China / Cover Story

Behavior beyond classes

By Sun Li and Hu Meidong (China Daily) Updated: 2014-07-29 07:20

Behavior beyond classes

A scandal involving a university professor's alleged sexual harassment of a student is refueling debate over abuse on Chinese campuses, report Sun Li and Hu Meidong in Xiamen, Fujian province.

When college teacher Ai Qing began her postgraduate studies at the education college of a university in Hangzhou, capital of Zhejiang province, she could not contain her excitement.

The college dean, a famous scholar surnamed Xu, would act as her tutor.

"I always admired university professors. I thought that someone like Xu who had excellent academic credentials would help me a lot with my research and study," she said.

But Ai soon felt something was wrong.

Xu started sending her cellphone messages, asking her whether she had a boyfriend and about her previous relationships with men.

One day, the professor told her to stop by his office. He wanted her to work as his part-time secretary, claimed Ai who is not using her real name to protect her identity.

But Ai rejected Xu's offer that day. She became depressed in the following months and decided to leave the university.

Ai said that because of her personal encounters, she is not surprised by the latest major scandal to hit Chinese tertiary education - a history professor in Xiamen University of Fujian province has been accused of molesting and enticing female students into having sex.

The professor drawing the nationwide attention is Wu Chunming.

A blogger using the Internet moniker "Youth Handle" alleged in an online post that the history professor had enticed female students into having sex with him.

A photo supposedly featuring the man in bed and partially nude was also posted online.

The blogger claimed to be one of the victims of the professor and wanted to support another alleged victim of the history department who had earlier made online postings about being molested by an unnamed professor.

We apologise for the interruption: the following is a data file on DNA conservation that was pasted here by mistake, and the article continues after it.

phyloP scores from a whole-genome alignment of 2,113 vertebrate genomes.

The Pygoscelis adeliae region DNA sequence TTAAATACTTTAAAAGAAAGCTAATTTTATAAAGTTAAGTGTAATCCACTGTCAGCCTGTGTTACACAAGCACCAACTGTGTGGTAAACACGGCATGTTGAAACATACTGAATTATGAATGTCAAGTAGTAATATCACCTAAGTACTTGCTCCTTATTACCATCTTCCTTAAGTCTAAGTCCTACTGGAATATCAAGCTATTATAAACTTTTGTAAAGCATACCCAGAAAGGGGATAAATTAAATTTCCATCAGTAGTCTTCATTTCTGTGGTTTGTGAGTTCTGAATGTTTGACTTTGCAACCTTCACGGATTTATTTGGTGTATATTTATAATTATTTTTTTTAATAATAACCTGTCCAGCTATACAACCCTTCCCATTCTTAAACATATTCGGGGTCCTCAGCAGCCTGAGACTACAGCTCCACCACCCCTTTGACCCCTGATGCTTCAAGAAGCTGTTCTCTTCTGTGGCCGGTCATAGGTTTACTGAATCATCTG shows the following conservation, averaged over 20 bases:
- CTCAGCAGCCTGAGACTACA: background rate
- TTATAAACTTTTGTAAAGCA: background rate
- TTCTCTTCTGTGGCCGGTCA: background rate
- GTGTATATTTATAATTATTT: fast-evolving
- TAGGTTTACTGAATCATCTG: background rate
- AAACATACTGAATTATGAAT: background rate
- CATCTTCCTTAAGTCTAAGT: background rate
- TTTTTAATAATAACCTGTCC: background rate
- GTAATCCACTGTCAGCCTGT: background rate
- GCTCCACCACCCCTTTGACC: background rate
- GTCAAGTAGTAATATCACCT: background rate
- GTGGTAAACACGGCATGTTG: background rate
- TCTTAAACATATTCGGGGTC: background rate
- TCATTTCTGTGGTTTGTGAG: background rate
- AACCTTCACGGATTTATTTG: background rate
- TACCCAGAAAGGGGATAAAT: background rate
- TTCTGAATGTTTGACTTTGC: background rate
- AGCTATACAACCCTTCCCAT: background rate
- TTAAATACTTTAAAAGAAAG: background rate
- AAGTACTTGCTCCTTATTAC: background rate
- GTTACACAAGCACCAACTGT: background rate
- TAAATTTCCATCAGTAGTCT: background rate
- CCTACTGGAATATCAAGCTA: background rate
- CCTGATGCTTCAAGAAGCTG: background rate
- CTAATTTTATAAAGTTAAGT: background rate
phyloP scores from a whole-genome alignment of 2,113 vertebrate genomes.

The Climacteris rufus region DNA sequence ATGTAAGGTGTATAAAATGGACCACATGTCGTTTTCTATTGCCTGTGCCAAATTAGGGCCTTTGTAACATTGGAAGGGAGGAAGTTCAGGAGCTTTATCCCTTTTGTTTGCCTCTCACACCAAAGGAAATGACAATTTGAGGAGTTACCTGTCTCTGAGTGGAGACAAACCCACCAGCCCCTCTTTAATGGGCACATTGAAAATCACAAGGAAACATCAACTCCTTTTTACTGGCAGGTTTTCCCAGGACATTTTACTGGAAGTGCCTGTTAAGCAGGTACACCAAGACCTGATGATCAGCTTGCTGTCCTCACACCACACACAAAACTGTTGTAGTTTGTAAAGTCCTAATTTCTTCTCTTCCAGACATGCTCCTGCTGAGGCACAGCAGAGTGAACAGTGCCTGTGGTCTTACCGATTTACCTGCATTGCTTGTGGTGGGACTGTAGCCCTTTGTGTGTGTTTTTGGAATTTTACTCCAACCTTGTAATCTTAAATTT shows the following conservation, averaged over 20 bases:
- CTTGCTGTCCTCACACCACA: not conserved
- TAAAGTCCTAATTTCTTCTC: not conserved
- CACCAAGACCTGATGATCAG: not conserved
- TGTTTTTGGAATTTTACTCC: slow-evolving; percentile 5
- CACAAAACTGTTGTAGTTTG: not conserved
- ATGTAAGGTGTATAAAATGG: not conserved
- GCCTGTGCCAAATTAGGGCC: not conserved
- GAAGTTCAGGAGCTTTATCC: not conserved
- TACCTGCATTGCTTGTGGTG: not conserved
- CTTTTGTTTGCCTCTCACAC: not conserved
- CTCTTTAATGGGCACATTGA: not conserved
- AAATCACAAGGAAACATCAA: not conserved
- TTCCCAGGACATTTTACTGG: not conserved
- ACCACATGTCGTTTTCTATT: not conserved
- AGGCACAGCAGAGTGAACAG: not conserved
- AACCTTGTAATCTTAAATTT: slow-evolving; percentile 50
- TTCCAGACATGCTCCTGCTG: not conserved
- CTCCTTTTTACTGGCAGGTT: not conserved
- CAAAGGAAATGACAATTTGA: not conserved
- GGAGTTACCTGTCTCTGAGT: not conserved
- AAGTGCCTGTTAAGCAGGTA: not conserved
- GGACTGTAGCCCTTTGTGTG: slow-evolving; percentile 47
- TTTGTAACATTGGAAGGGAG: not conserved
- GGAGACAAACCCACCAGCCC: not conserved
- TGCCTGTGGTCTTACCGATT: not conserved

The other alleged victim, using the online name "Ting Yang", had posted online warnings in June for potential female postgraduates to keep away from a "beastly professor" of the department.

Xiamen University has set up a special team to investigate the allegations. During the probe, Wu will be prohibited from teaching, enrolling and advising students.

Recent years have seen a string of similar cases.

In 2011, a netizen posted a blog claiming that a professor at a university specializing in geosciences had required his female students to visit his home to discuss their studies and urged those who refused his request to consider the consequences.

In 2013, a netizen exposed on the Internet that the wife of Qiu Ting, a professor at the China Central Academy of Fine Arts, allegedly attempted suicide because Qiu had extramarital affairs with many female students.

Guan Kefeng, who works in the IT sector, is a graduate of Xiamen University. He said he does not know Wu Chunming and is embarrassed from being asked about the scandal-hit professor just because he is from the same university.

Like many others who showed interest in the case, Guan started to check the previous blogs of "Ting Yang", the first student who exposed the affairs.

Guan said his jaw dropped when he read the allegations claiming that Wu had touched Ting Yang's body and tried to kiss her when two of them were alone. Wu allegedly asked her to "take it easy" since both of them are adults.

"I never thought a university professor could do something like that," Guan said.

"If the accusations are proven to be true, the professor indeed is 'beastly', as what Ting Yang described in her blog," he said.

Lin Zhiming, a lawyer based in Fuzhou, Fujian province, said that Wu Chunming's case is not a legal issue but a moral one.

"Enticing a female student to sleep with him does not mean he did it against her will. If Wu managed to talk a student into having sex with him, it is a consensual situation," Lin said.

Although such behavior does not violate the law, it goes against the university's pertinent regulations and is unethical, Lin said.

Lin suggested that students who have been or may be harassed by professors should be brave and collect evidence to expose the educators' immoral acts.

Ai Qing, the college teacher who claimed she had been harassed by her tutor when she started her postgraduate studies in 2007, said she considered Ting Yang a hero for being bold enough to expose her professor's alleged acts.

After quitting her course, Ai learned from former classmates that some of her seniors had also suffered from Xu's alleged harassment.

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